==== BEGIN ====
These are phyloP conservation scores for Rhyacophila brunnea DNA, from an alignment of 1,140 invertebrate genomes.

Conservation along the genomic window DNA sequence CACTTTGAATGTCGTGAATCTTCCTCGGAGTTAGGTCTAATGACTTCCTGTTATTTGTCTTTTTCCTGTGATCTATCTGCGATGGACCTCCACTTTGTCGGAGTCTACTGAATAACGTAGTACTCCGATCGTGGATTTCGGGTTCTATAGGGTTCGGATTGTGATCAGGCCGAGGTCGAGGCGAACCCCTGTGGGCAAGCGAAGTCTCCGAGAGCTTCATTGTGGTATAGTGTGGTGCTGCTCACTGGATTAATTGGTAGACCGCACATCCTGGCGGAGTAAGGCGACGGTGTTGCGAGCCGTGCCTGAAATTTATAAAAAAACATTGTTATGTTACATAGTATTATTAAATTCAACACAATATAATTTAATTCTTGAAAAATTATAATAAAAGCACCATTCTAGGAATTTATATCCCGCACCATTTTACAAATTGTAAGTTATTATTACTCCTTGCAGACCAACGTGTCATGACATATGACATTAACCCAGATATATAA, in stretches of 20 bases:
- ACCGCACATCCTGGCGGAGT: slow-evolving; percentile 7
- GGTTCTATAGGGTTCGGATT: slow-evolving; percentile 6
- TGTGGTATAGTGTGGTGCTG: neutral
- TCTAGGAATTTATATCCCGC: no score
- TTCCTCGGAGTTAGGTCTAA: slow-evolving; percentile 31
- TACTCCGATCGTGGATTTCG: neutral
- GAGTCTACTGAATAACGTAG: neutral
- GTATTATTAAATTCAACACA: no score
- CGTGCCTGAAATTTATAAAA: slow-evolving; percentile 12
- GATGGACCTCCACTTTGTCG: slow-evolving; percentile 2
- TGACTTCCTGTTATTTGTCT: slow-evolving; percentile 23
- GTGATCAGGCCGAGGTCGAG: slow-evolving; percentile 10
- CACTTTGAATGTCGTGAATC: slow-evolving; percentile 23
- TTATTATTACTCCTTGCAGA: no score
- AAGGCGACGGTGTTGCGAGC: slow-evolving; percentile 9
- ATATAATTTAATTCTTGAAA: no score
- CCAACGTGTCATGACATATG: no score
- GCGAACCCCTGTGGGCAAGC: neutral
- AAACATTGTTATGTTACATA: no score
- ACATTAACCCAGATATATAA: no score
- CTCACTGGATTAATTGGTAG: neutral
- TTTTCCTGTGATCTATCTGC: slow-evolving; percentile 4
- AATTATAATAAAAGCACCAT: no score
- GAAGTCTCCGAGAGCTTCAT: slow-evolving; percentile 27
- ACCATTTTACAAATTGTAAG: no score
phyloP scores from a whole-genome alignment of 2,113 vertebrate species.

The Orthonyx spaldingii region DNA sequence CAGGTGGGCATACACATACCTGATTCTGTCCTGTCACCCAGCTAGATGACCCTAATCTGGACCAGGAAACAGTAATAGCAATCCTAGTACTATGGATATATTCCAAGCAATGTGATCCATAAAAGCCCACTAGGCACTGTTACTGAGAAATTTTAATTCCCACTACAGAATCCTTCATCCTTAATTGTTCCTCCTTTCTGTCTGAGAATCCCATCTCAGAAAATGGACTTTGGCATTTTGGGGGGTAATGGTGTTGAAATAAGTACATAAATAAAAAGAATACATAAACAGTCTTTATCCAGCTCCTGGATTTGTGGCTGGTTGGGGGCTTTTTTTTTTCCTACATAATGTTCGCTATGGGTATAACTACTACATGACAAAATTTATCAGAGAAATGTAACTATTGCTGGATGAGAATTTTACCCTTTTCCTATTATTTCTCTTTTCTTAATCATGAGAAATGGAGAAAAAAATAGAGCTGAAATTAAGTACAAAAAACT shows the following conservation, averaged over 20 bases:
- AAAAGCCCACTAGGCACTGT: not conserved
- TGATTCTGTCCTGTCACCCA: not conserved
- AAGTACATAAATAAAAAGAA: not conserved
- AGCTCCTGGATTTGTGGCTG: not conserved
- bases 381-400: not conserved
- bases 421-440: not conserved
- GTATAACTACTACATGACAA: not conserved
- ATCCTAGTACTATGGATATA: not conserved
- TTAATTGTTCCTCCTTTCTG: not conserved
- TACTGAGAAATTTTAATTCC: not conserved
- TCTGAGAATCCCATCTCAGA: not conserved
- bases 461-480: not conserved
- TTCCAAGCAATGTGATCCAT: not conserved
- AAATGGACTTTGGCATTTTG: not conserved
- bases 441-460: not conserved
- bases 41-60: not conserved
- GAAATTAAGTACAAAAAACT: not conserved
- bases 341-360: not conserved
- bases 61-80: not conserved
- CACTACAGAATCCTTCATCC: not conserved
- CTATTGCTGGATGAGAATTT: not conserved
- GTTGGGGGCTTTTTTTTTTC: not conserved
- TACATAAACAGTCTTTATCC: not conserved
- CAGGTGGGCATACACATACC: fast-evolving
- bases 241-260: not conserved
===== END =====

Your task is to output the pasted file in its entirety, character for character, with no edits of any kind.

These are phyloP conservation scores for Rhyacophila brunnea DNA, from an alignment of 1,140 invertebrate genomes.

Conservation along the genomic window DNA sequence CACTTTGAATGTCGTGAATCTTCCTCGGAGTTAGGTCTAATGACTTCCTGTTATTTGTCTTTTTCCTGTGATCTATCTGCGATGGACCTCCACTTTGTCGGAGTCTACTGAATAACGTAGTACTCCGATCGTGGATTTCGGGTTCTATAGGGTTCGGATTGTGATCAGGCCGAGGTCGAGGCGAACCCCTGTGGGCAAGCGAAGTCTCCGAGAGCTTCATTGTGGTATAGTGTGGTGCTGCTCACTGGATTAATTGGTAGACCGCACATCCTGGCGGAGTAAGGCGACGGTGTTGCGAGCCGTGCCTGAAATTTATAAAAAAACATTGTTATGTTACATAGTATTATTAAATTCAACACAATATAATTTAATTCTTGAAAAATTATAATAAAAGCACCATTCTAGGAATTTATATCCCGCACCATTTTACAAATTGTAAGTTATTATTACTCCTTGCAGACCAACGTGTCATGACATATGACATTAACCCAGATATATAA, in stretches of 20 bases:
- ACCGCACATCCTGGCGGAGT: slow-evolving; percentile 7
- GGTTCTATAGGGTTCGGATT: slow-evolving; percentile 6
- TGTGGTATAGTGTGGTGCTG: neutral
- TCTAGGAATTTATATCCCGC: no score
- TTCCTCGGAGTTAGGTCTAA: slow-evolving; percentile 31
- TACTCCGATCGTGGATTTCG: neutral
- GAGTCTACTGAATAACGTAG: neutral
- GTATTATTAAATTCAACACA: no score
- CGTGCCTGAAATTTATAAAA: slow-evolving; percentile 12
- GATGGACCTCCACTTTGTCG: slow-evolving; percentile 2
- TGACTTCCTGTTATTTGTCT: slow-evolving; percentile 23
- GTGATCAGGCCGAGGTCGAG: slow-evolving; percentile 10
- CACTTTGAATGTCGTGAATC: slow-evolving; percentile 23
- TTATTATTACTCCTTGCAGA: no score
- AAGGCGACGGTGTTGCGAGC: slow-evolving; percentile 9
- ATATAATTTAATTCTTGAAA: no score
- CCAACGTGTCATGACATATG: no score
- GCGAACCCCTGTGGGCAAGC: neutral
- AAACATTGTTATGTTACATA: no score
- ACATTAACCCAGATATATAA: no score
- CTCACTGGATTAATTGGTAG: neutral
- TTTTCCTGTGATCTATCTGC: slow-evolving; percentile 4
- AATTATAATAAAAGCACCAT: no score
- GAAGTCTCCGAGAGCTTCAT: slow-evolving; percentile 27
- ACCATTTTACAAATTGTAAG: no score
phyloP scores from a whole-genome alignment of 2,113 vertebrate species.

The Orthonyx spaldingii region DNA sequence CAGGTGGGCATACACATACCTGATTCTGTCCTGTCACCCAGCTAGATGACCCTAATCTGGACCAGGAAACAGTAATAGCAATCCTAGTACTATGGATATATTCCAAGCAATGTGATCCATAAAAGCCCACTAGGCACTGTTACTGAGAAATTTTAATTCCCACTACAGAATCCTTCATCCTTAATTGTTCCTCCTTTCTGTCTGAGAATCCCATCTCAGAAAATGGACTTTGGCATTTTGGGGGGTAATGGTGTTGAAATAAGTACATAAATAAAAAGAATACATAAACAGTCTTTATCCAGCTCCTGGATTTGTGGCTGGTTGGGGGCTTTTTTTTTTCCTACATAATGTTCGCTATGGGTATAACTACTACATGACAAAATTTATCAGAGAAATGTAACTATTGCTGGATGAGAATTTTACCCTTTTCCTATTATTTCTCTTTTCTTAATCATGAGAAATGGAGAAAAAAATAGAGCTGAAATTAAGTACAAAAAACT shows the following conservation, averaged over 20 bases:
- AAAAGCCCACTAGGCACTGT: not conserved
- TGATTCTGTCCTGTCACCCA: not conserved
- AAGTACATAAATAAAAAGAA: not conserved
- AGCTCCTGGATTTGTGGCTG: not conserved
- bases 381-400: not conserved
- bases 421-440: not conserved
- GTATAACTACTACATGACAA: not conserved
- ATCCTAGTACTATGGATATA: not conserved
- TTAATTGTTCCTCCTTTCTG: not conserved
- TACTGAGAAATTTTAATTCC: not conserved
- TCTGAGAATCCCATCTCAGA: not conserved
- bases 461-480: not conserved
- TTCCAAGCAATGTGATCCAT: not conserved
- AAATGGACTTTGGCATTTTG: not conserved
- bases 441-460: not conserved
- bases 41-60: not conserved
- GAAATTAAGTACAAAAAACT: not conserved
- bases 341-360: not conserved
- bases 61-80: not conserved
- CACTACAGAATCCTTCATCC: not conserved
- CTATTGCTGGATGAGAATTT: not conserved
- GTTGGGGGCTTTTTTTTTTC: not conserved
- TACATAAACAGTCTTTATCC: not conserved
- CAGGTGGGCATACACATACC: fast-evolving
- bases 241-260: not conserved